Second, nothing scales. Like, nothing. The dream is to find some marketing channel where you can buy a user at some acceptable amount. (For us, that's $100-$150 per paying user we get.) Then you have a machine where you can just pour money in the top, wait a few months, and even more money comes out of the bottom. The problem is that with every single channel I've ever tried, even if it works at low volume, the ROI gets worse and worse as you try to ramp it up. It's yet another reason to have multiple channels running in parallel rather than one monolith.

But forget everything I said above. By far the most important factors in our growth are low churn and high word-of-mouth. I really don't know how to market and no one should take marketing advice from me, but once we get a customer, we've had great success in keeping them and getting them to tell their friends. Almost all of our growth is organic. There are downsides to this: it takes a long time, there's no way to step on the gas, etc. But it's way less fragile and more sustainable than any marketing channel I've ever tried.

When we started, we thought the key to making customers happy was building a great product. That's obviously true to an extent, but every other software company is trying to do that too. But there's something that very few other software companies are doing that is even more impactful than having a great product: customer service.

We win so many sales just because we're willing to pick up the phone.


We discovered this completely by mistake, but the benefit we've received by offering fast phone and email support for free is immeasurable. I'd even go so far as to say that the most important thing I do right now as CEO to help grow the business is recruit the best support people possible. The rest takes care of itself.

What's the story behind your business model and revenue?

This section is going to be really disappointing, because there's just nothing clever or interesting going on with our business model. We charge $10 per user per month. We have literally never charged anything other than that to anyone. Some customers choose to pre-pay, but it still comes out to the same price in the end.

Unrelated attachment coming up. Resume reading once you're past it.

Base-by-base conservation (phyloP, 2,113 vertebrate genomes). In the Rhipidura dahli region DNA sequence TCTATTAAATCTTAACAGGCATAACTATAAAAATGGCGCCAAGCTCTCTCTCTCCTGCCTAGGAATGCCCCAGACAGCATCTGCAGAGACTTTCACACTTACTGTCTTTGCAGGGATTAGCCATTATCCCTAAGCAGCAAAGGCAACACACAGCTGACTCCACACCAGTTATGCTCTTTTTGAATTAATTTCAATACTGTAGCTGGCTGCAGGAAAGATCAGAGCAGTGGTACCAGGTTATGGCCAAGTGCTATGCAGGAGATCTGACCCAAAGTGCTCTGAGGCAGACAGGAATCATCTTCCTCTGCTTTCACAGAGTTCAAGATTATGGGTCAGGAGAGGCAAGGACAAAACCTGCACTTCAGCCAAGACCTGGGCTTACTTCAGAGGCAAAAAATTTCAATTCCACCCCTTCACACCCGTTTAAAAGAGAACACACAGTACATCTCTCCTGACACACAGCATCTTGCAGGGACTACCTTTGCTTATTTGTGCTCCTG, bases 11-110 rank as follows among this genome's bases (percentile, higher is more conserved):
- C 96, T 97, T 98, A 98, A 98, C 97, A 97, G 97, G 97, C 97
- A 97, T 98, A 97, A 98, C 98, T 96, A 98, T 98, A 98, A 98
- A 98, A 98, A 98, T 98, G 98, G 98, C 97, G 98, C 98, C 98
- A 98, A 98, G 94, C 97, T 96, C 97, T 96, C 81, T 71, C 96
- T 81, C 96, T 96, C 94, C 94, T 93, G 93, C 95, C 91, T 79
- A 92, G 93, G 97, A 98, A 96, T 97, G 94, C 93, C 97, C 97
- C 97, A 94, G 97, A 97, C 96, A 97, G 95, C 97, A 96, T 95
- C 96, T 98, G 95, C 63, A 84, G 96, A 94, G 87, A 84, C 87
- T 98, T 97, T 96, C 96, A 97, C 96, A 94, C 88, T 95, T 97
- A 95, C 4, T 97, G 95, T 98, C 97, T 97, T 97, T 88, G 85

How'd we land on $10? It just seemed like a nice round number, and we thought it would be enough for us to be profitable.

This is where almost every SaaS thought leader will tell me I'm an idiot. I always read "just charge more" as the default advice from pretty much everyone who's ever made a dollar on the internet. I dunno, that just doesn't really motivate me.

Figure out what you want out of this, and use that lens anytime you take advice from anyone.


Thinking about money and profitability and your business model is super important if you aren't profitable. But as soon as your business becomes profitable, then you have the freedom to decide for yourself what you care about. If "maximizing shareholder value" is your idea of an inspiring mission, then go for it. But that's not something I care much about. I know we could make more money if we raised prices, had extra tiers, took credit card info up front, required annual contracts, etc., but I'm making plenty of money right now, so I just don't see any reason to stress out trying to solve those problems that don't interest me.